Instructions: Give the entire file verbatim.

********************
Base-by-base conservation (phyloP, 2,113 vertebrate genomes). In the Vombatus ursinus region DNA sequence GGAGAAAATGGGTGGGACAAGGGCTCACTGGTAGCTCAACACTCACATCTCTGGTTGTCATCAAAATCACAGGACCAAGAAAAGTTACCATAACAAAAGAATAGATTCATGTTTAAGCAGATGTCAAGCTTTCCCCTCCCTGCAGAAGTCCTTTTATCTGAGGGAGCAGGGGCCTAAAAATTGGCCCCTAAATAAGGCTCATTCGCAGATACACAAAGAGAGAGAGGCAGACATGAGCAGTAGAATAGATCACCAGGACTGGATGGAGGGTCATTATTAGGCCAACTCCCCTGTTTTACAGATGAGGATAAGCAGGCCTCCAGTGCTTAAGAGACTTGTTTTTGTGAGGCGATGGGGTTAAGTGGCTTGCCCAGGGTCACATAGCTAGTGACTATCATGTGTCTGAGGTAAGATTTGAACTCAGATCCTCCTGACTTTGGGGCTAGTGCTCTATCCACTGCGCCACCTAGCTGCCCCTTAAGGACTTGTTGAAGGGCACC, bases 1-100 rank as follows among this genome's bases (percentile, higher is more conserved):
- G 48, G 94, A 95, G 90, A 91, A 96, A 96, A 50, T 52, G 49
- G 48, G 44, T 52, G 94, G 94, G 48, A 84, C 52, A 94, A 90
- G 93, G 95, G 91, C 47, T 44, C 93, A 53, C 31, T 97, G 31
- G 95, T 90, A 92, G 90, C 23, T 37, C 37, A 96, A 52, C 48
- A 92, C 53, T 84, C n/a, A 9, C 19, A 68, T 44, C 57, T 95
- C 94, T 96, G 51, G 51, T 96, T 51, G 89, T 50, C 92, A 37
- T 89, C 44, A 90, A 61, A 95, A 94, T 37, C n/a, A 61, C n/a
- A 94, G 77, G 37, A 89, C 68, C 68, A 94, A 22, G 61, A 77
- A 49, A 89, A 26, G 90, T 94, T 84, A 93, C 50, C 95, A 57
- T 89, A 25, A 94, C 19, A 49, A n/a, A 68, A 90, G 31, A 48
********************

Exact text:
Base-by-base conservation (phyloP, 2,113 vertebrate genomes). In the Vombatus ursinus region DNA sequence GGAGAAAATGGGTGGGACAAGGGCTCACTGGTAGCTCAACACTCACATCTCTGGTTGTCATCAAAATCACAGGACCAAGAAAAGTTACCATAACAAAAGAATAGATTCATGTTTAAGCAGATGTCAAGCTTTCCCCTCCCTGCAGAAGTCCTTTTATCTGAGGGAGCAGGGGCCTAAAAATTGGCCCCTAAATAAGGCTCATTCGCAGATACACAAAGAGAGAGAGGCAGACATGAGCAGTAGAATAGATCACCAGGACTGGATGGAGGGTCATTATTAGGCCAACTCCCCTGTTTTACAGATGAGGATAAGCAGGCCTCCAGTGCTTAAGAGACTTGTTTTTGTGAGGCGATGGGGTTAAGTGGCTTGCCCAGGGTCACATAGCTAGTGACTATCATGTGTCTGAGGTAAGATTTGAACTCAGATCCTCCTGACTTTGGGGCTAGTGCTCTATCCACTGCGCCACCTAGCTGCCCCTTAAGGACTTGTTGAAGGGCACC, bases 1-100 rank as follows among this genome's bases (percentile, higher is more conserved):
- G 48, G 94, A 95, G 90, A 91, A 96, A 96, A 50, T 52, G 49
- G 48, G 44, T 52, G 94, G 94, G 48, A 84, C 52, A 94, A 90
- G 93, G 95, G 91, C 47, T 44, C 93, A 53, C 31, T 97, G 31
- G 95, T 90, A 92, G 90, C 23, T 37, C 37, A 96, A 52, C 48
- A 92, C 53, T 84, C n/a, A 9, C 19, A 68, T 44, C 57, T 95
- C 94, T 96, G 51, G 51, T 96, T 51, G 89, T 50, C 92, A 37
- T 89, C 44, A 90, A 61, A 95, A 94, T 37, C n/a, A 61, C n/a
- A 94, G 77, G 37, A 89, C 68, C 68, A 94, A 22, G 61, A 77
- A 49, A 89, A 26, G 90, T 94, T 84, A 93, C 50, C 95, A 57
- T 89, A 25, A 94, C 19, A 49, A n/a, A 68, A 90, G 31, A 48